All the cabinet had to do was to table the bill(s) to repeal the death penalty, and leave it to Parliament. If Parliament defeats the bill, then blame lies with Parliament not Mahathir and his cabinet.
The mandatory death penalty has already been declared unconstitutional in about 12 jurisdictions, the last being in Kenya and in June 2018, in Barbados. There is currently a challenge at the Federal Court, seeking a similar declaration that the mandatory death penalty is unconstitutional, in a case represented by Gopal Sri Ram (The Star, 6 March 2019).
Mandatory sentences are undemocratic and unconstitutional as the legislature infringes and takes away completely the power of the judiciary, when it comes to the imposition of an appropriate and just sentence on a convicted person.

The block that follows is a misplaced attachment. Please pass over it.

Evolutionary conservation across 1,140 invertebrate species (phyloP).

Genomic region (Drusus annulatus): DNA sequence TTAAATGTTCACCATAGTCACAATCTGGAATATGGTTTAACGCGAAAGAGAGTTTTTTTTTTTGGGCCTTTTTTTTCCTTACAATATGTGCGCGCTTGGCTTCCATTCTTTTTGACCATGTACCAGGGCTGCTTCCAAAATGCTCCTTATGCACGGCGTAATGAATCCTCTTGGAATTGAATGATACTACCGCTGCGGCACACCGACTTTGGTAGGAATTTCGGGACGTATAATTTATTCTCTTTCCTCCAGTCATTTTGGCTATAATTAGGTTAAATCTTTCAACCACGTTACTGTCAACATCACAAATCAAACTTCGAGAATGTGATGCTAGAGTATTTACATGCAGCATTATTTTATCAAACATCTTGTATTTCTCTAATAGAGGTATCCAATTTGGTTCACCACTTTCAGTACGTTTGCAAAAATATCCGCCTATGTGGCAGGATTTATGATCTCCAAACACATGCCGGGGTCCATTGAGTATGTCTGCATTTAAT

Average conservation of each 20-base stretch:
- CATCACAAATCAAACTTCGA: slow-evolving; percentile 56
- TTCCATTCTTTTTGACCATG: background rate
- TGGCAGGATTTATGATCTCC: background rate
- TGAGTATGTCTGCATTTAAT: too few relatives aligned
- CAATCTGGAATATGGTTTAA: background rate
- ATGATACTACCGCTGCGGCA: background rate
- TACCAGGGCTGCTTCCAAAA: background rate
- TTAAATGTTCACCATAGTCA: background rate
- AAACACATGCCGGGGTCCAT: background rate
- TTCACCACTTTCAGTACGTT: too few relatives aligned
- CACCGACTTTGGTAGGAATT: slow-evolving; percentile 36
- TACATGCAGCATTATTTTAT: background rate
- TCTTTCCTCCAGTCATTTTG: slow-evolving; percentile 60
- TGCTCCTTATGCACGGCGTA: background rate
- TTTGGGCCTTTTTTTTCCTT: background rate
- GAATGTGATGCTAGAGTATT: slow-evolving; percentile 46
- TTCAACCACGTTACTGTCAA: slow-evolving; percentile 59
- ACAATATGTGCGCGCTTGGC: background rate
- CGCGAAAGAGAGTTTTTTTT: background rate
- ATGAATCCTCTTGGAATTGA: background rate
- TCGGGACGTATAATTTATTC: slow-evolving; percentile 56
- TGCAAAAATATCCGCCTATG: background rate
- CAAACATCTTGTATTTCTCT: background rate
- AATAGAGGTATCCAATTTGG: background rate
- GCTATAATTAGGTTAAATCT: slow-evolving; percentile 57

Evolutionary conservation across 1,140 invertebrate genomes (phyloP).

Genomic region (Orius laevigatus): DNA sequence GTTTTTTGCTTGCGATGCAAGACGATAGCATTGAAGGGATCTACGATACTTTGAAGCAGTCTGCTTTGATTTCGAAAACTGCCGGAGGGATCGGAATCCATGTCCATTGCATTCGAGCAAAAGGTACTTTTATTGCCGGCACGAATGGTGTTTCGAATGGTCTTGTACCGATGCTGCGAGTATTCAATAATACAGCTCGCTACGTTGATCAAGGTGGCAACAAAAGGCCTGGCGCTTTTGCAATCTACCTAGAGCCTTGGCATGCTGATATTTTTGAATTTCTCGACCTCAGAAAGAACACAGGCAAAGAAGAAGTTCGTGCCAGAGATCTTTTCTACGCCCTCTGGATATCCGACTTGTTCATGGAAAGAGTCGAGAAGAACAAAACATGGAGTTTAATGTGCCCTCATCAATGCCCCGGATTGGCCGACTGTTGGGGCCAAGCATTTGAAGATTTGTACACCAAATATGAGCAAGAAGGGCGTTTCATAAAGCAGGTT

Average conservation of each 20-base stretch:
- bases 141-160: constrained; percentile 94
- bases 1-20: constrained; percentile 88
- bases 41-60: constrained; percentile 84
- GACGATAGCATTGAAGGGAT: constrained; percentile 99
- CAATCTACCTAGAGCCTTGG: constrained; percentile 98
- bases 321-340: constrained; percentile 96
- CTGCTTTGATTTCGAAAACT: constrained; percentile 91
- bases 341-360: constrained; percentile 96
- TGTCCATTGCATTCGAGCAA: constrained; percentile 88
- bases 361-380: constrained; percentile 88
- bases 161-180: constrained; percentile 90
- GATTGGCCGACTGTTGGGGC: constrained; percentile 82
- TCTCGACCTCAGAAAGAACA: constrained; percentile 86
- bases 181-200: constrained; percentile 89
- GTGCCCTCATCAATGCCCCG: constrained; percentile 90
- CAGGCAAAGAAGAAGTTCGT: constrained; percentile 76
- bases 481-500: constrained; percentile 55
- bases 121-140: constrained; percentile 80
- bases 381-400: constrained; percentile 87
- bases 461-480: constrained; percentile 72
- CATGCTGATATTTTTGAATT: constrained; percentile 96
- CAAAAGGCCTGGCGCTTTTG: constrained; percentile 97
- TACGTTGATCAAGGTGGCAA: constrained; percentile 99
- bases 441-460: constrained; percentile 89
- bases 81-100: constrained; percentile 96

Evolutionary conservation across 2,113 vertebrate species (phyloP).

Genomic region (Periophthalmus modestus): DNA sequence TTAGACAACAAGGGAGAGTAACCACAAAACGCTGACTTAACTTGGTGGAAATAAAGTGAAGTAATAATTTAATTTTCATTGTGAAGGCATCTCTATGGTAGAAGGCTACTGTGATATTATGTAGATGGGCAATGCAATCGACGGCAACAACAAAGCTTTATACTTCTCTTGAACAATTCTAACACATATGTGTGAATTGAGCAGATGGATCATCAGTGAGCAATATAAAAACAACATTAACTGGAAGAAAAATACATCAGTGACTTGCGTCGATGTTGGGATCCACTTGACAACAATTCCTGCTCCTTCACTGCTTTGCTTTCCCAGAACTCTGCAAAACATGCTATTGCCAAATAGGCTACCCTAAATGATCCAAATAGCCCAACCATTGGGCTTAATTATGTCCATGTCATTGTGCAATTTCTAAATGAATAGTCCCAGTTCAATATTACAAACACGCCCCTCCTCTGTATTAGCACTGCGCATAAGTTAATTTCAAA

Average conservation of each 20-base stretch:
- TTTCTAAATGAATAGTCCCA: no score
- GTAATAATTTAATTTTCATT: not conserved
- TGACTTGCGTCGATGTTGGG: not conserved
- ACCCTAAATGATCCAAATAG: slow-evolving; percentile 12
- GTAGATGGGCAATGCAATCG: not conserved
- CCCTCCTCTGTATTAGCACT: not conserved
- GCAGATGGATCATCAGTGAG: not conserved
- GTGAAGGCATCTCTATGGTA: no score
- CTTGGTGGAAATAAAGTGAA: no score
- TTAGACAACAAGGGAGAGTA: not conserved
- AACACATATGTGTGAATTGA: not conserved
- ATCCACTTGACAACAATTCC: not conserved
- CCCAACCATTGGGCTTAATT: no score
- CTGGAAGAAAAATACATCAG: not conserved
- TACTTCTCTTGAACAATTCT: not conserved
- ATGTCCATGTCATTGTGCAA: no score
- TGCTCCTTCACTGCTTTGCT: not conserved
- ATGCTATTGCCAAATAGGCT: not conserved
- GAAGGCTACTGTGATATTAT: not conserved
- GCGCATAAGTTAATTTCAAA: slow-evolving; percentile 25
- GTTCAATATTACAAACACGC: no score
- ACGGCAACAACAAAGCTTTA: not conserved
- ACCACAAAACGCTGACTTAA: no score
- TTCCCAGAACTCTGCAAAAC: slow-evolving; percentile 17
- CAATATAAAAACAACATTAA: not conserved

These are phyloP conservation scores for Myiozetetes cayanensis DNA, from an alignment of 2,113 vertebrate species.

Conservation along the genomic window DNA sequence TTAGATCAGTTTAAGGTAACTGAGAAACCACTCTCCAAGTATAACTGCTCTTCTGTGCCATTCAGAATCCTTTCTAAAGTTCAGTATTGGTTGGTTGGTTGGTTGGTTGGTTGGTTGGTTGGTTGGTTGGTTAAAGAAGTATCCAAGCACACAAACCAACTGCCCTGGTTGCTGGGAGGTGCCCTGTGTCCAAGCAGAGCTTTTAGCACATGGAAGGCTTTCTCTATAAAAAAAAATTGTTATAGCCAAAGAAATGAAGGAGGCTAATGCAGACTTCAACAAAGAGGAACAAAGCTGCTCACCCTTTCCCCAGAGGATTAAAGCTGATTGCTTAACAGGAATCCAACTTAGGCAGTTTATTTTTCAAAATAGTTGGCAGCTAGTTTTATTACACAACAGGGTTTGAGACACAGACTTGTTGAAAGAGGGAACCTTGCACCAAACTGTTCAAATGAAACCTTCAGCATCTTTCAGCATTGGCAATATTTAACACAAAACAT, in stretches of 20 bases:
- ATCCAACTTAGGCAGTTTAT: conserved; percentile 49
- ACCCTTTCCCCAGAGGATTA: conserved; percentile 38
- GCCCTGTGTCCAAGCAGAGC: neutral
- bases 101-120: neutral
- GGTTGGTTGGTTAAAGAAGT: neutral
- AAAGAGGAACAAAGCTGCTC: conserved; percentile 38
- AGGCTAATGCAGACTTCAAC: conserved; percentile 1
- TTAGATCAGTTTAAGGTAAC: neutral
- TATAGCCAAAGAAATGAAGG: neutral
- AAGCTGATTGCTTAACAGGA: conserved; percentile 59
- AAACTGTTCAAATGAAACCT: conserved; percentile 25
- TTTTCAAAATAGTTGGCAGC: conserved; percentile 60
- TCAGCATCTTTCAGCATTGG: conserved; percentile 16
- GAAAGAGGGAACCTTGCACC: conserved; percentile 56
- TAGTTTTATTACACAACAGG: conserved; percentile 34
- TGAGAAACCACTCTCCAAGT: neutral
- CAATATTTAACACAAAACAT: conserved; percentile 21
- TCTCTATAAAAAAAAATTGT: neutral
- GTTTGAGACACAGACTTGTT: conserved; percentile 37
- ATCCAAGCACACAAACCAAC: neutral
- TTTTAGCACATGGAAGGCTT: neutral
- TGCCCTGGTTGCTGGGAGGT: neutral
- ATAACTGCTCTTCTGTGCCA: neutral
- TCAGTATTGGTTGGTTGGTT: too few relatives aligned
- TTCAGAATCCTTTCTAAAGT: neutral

Parliament could fix minimum and maybe maximum sentences but it should never take away a judge’s discretion when it comes to sentencing.
As such, the abolition of the mandatory death penalty is long overdue, but it would be really no great achievement. Abolishing the death penalty, on the other hand, would be something we can all be proud of, as Malaysia joins the majority of nations. Everytime someone is executed, every Malaysian is responsible for the death.
The reason for the abolition of the death penalty is clear. It has been shown in Malaysia that it is no deterrent to crime. It has been shown for drug trafficking.
And we believe that the number of murders has been increasing, a fact that cannot be shown ever since the past government stopped giving actual statistics of crimes, including murder since about 2014.
Now, we get a crime index, which is a basket of several crimes. This hides the fact whether the numbers of murders, rape cases, snatch thefts, robberies or any particular crimes are actually increasing or decreasing. Malaysians deserve real statistics of each and every crime.